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Proceedings Paper

Measurements Of Lung Vascularity For Early Diagnosis Of Pulmonary Edema
Author(s): A. Franklin Turner; Ernest L. Hall; Richard P. Kruger
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Paper Abstract

Cardiogenic pulmonary edema is a major cause of pulmonary edema. With methods presently available, pulmonary edema can only be detected clinically, late in its course, making prompt therapy of the developing condition virtually impossible. The detection of an early rise in pulmonary venous pressure could allow institution of therapy and possibly prevent pulmonary edema and its accompanying morbidity and mortality. It has been shown experimentally that as pulmonary venous pressures rise, there is a redistribution of blood flow in the lungs. A prototype optical-digital system for automatic processing of coal worker's pneumoconiosis chest radiographs has been developed. With the optical system it is well known that high frequency information pertains to the amount of sharpness of edge information in an image. From experience with the prototype system, it was hypothesized that lung regions with more vascularity would generate more of this high frequency than a region of lung with few vessels, and that pulmonary vascular patterns could be extracted using the Fraunhofer diffraction pattern sampling unit. To examine the effect of the number of vessels in annular ring and wedge signatures, a study was made of straight line patterns which might simulate different categories of redistribution. Different patterns were characterized by plotting the normalized energies of the annular rings and wedges. An interactive, non statistical prediction was made on a test set of line patterns with an accuracy rate of 95%. Spatial frequency signatures were recorded using radiographs, carried out by removing an upper lung and lower lung region. These regions were rotated and interchanged and these signatures were recorded. Interactive, non statistical predictions were made on a test set of these radiographic sections with an accuracy rate of 90%. Derived features from a test set of 15 normal and 24 abnormal (2+ re-distribution) radiographs were submitted to a non-interactive stepwise discriminant analysis procedure (BMDO7M) which yielded an accuracy rate of 95% using three features. These preliminary results are encouraging and suggest that automatic processing of chest radiographs might yield estimates of the pulmonary venous pressure.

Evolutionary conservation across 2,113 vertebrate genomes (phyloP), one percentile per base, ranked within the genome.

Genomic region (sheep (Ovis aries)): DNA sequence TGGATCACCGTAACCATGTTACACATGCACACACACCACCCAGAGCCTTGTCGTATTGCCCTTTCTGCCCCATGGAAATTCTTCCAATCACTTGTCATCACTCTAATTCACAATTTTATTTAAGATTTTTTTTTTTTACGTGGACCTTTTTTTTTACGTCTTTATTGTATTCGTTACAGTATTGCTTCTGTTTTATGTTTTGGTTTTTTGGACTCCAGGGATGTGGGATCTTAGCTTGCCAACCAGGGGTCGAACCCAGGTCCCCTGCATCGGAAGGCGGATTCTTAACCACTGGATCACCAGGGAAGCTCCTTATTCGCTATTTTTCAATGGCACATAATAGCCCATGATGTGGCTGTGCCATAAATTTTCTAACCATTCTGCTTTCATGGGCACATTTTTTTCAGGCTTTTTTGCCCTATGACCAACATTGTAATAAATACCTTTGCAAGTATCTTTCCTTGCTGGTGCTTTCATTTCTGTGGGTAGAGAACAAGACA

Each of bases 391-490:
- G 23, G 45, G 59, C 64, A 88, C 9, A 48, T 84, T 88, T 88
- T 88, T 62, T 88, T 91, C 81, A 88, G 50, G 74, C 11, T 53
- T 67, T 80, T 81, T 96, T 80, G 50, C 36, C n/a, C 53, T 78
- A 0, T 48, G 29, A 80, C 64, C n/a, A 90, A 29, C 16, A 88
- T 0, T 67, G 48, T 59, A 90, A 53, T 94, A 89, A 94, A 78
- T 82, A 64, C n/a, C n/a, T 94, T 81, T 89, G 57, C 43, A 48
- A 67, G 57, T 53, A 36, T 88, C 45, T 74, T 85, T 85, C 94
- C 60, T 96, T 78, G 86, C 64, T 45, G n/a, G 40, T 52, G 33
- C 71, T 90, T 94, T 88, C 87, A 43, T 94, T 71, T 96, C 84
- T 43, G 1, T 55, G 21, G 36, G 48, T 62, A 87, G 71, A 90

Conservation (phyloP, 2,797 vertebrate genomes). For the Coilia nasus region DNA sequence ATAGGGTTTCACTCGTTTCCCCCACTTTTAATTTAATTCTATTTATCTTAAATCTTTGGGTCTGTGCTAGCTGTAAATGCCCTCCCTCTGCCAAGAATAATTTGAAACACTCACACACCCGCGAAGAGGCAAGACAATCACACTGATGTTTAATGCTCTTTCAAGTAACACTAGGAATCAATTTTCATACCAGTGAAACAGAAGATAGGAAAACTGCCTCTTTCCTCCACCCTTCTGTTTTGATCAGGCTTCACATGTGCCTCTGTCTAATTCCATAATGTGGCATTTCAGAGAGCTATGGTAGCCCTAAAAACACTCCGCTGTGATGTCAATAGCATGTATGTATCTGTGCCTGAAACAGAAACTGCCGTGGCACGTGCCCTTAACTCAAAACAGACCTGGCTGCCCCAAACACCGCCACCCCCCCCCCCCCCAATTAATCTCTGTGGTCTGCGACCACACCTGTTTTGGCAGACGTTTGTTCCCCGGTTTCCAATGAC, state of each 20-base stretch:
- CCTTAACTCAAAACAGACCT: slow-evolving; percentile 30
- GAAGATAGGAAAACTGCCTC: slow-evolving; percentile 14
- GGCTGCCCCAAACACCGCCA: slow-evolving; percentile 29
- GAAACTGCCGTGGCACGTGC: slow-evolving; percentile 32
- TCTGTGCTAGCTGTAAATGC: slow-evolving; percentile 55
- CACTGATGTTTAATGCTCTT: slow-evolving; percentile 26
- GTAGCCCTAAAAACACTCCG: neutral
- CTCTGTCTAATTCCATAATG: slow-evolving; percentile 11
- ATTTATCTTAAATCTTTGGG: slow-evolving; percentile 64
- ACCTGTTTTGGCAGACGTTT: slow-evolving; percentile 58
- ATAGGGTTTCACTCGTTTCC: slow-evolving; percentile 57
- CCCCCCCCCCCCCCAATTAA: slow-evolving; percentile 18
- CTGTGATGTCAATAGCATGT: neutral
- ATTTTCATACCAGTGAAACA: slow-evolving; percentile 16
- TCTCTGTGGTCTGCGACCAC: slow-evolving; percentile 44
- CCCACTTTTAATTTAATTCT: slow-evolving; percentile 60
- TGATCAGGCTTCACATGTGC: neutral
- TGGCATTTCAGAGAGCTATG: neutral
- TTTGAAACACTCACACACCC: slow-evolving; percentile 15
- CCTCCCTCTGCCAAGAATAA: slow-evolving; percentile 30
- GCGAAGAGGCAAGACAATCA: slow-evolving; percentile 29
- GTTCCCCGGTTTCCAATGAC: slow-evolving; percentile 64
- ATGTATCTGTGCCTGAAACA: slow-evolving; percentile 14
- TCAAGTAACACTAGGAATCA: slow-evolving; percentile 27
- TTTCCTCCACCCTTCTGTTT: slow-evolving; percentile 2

Paper Details

Date Published: 20 January 1977
PDF: 7 pages
Proc. SPIE 0089, Applications of Optics in Medicine and Biology, (20 January 1977); doi: 10.1117/12.955042
Show Author Affiliations
A. Franklin Turner, University of Southern California (United States)
Ernest L. Hall, University of Southern California (United States)
Richard P. Kruger, University of Southern California (United States)


Published in SPIE Proceedings Vol. 0089:
Applications of Optics in Medicine and Biology
Robin E. Herron, Editor(s)

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